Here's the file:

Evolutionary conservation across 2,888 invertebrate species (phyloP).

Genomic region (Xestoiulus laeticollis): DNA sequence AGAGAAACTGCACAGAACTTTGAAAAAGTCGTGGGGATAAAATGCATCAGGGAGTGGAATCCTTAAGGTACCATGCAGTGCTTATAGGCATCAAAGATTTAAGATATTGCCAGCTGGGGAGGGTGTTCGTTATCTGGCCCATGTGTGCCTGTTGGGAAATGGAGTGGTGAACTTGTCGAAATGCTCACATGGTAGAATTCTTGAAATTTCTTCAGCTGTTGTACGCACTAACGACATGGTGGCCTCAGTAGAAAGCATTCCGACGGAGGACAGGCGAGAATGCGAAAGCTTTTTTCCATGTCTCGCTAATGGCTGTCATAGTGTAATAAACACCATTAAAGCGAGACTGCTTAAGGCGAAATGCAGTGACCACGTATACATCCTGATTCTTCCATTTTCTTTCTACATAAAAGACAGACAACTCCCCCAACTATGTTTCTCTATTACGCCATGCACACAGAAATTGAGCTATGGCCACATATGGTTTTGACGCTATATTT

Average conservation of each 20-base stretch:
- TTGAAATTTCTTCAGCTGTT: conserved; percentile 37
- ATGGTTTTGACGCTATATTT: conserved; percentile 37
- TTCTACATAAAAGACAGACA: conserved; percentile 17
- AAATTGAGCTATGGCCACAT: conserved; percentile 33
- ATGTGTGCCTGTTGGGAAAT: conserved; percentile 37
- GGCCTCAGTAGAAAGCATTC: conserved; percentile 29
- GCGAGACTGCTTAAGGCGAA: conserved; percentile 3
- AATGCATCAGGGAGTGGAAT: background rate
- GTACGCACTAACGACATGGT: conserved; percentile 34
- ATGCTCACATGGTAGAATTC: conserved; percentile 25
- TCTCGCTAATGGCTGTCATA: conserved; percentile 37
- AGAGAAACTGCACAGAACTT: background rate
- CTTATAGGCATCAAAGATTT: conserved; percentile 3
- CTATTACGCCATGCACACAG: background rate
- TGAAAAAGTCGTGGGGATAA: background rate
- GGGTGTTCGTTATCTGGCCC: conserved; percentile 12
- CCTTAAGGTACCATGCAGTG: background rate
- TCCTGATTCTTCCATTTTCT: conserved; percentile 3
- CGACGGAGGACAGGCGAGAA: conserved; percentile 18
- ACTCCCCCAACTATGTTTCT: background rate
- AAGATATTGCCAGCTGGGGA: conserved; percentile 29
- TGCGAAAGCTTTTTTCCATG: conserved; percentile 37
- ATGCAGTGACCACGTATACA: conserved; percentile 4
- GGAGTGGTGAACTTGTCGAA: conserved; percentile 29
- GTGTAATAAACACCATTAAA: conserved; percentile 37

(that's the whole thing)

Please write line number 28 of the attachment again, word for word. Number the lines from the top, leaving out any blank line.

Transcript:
- GTGTAATAAACACCATTAAA: conserved; percentile 37